I think it mostly comes down to how one views god. You say, *it's much easier for me to believe that it's just bad luck than that there is some sort of insane purpose chosen by some psychotic power-hungry Stalin like god*. But, the thing is, Christians don't view god as *psychotic*, *power-hungry*, or *Stalin like*. In their minds, god is completely loving, and he is also working *all things together for good*. So, he would never, ever *screw* with people. It may not be according to our definition of *good*, but we need to trust him even when we can't track him (I was actually taught this). One day, we will understand what god was up to all along; if not in this world, in the next.

      Notice how, in the update on this acquaintance of mine, it says *he knows the Lord has never changed in the midst of this*. But why do they even mention that? What's the relevance to their medical situation? Well, when your world is shaken, as a Christian, and you feel like everything is reeling out of control, god is that one thing you can always count on. He is your rock. The unchanging one, who loves you and is never caught off guard by anything that happens in your life. He many not have *caused* such and such to happen, but he *allowed* it to happen, and you can rest easy knowing that he has a good plan for you and will never abandon you no matter what.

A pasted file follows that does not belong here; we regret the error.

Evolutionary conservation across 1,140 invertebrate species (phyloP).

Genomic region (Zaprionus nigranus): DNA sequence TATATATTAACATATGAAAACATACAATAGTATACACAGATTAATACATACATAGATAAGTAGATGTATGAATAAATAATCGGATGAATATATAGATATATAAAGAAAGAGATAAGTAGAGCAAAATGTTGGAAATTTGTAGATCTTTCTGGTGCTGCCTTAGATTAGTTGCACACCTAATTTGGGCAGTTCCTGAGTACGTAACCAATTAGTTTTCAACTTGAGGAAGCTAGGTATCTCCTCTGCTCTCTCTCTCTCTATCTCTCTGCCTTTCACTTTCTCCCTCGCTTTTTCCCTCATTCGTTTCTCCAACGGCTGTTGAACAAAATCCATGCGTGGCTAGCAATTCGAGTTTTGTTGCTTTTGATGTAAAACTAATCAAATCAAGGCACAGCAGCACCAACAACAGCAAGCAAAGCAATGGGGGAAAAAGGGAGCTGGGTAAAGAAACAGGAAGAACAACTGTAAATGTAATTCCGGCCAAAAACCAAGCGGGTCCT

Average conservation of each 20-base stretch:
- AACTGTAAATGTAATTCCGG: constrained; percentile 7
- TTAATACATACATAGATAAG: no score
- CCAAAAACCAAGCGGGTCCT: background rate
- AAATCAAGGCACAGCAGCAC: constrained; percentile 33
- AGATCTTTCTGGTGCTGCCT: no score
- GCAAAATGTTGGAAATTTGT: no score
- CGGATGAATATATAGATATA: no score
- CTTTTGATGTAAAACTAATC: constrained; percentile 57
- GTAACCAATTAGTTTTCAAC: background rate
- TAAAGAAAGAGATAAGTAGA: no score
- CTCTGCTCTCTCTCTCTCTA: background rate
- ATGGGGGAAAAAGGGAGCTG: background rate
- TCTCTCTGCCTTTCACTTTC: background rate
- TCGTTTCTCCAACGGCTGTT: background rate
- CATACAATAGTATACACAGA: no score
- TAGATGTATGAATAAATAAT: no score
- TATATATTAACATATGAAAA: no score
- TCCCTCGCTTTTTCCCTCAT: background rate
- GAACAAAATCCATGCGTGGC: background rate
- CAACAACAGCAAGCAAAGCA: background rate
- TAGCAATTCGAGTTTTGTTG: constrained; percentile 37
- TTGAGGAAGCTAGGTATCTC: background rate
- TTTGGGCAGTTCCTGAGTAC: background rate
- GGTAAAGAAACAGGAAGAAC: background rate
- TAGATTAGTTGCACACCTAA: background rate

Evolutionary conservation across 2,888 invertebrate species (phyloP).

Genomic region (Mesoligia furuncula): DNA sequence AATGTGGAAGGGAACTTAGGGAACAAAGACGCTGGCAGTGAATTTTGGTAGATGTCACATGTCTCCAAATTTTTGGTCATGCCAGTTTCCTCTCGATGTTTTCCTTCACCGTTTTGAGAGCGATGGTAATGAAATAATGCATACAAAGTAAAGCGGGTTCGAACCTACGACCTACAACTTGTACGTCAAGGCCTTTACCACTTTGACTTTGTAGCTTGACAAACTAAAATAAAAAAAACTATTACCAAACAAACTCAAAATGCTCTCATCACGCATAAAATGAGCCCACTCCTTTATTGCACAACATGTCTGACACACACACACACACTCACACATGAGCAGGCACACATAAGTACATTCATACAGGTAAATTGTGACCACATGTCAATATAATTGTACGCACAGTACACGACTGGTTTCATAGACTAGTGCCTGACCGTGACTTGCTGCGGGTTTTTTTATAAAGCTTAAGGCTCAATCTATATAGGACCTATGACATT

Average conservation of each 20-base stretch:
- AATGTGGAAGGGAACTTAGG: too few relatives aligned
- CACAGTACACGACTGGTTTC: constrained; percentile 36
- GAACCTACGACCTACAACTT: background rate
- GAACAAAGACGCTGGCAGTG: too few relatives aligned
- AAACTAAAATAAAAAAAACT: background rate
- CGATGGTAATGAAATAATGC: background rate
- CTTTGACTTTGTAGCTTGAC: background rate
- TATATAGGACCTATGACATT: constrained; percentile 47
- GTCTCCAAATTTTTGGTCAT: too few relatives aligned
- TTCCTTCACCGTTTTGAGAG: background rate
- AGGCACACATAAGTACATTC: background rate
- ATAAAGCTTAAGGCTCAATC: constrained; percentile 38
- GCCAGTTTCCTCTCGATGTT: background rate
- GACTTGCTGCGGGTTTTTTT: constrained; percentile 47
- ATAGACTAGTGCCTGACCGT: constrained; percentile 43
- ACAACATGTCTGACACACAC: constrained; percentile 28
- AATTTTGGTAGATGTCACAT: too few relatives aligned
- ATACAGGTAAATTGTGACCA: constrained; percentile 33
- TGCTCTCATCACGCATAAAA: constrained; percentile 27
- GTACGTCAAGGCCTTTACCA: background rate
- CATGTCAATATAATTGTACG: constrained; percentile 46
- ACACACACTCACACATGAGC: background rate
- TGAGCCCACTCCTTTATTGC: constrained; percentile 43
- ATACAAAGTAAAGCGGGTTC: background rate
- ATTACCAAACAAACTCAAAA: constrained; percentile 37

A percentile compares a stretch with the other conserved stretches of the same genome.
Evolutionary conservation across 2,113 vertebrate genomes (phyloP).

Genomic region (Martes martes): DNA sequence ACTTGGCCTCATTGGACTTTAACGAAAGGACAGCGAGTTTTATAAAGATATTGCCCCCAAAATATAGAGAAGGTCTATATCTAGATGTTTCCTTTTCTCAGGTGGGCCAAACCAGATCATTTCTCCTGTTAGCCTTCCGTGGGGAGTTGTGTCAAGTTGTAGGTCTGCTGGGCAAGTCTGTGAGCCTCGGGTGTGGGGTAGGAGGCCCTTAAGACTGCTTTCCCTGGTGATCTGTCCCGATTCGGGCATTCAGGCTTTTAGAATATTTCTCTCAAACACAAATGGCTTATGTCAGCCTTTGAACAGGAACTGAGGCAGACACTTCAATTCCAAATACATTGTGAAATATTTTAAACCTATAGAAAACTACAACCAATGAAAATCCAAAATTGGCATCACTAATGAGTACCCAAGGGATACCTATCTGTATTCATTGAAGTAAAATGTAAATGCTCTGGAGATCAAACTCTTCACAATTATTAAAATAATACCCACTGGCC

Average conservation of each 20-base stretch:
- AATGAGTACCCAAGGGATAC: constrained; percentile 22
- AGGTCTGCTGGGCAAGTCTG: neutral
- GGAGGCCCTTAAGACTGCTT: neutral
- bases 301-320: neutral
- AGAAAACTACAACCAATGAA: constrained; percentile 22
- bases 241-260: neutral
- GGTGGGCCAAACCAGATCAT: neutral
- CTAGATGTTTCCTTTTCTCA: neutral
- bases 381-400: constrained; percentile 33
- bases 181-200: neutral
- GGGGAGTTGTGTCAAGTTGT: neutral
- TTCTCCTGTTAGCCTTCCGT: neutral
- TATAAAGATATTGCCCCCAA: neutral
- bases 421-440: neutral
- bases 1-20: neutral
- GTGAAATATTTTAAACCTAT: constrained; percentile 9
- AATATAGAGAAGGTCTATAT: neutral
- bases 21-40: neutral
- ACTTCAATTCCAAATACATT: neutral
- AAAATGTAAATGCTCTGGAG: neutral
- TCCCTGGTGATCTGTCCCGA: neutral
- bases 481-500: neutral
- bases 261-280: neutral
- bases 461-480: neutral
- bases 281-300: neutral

In terms of the *bad luck* sense is that most Christians don't really believe in *luck*, per se. They tend to explain bad luck (and a host of other things) by invoking: a) free will, and b) sin. Sometimes we make bad choices, since we have free will, and this leads to negative consequences. And we also live in a *fallen world*, so this is why people die in tsunamis, and the like. It might appear to be just *bad luck*, and nothing more, but in actuality it comes down to the fact that our natural world has been corrupted by sin. Sometimes we suffer, as a result of the fall in the garden, and this will remain the case until god sets things right again.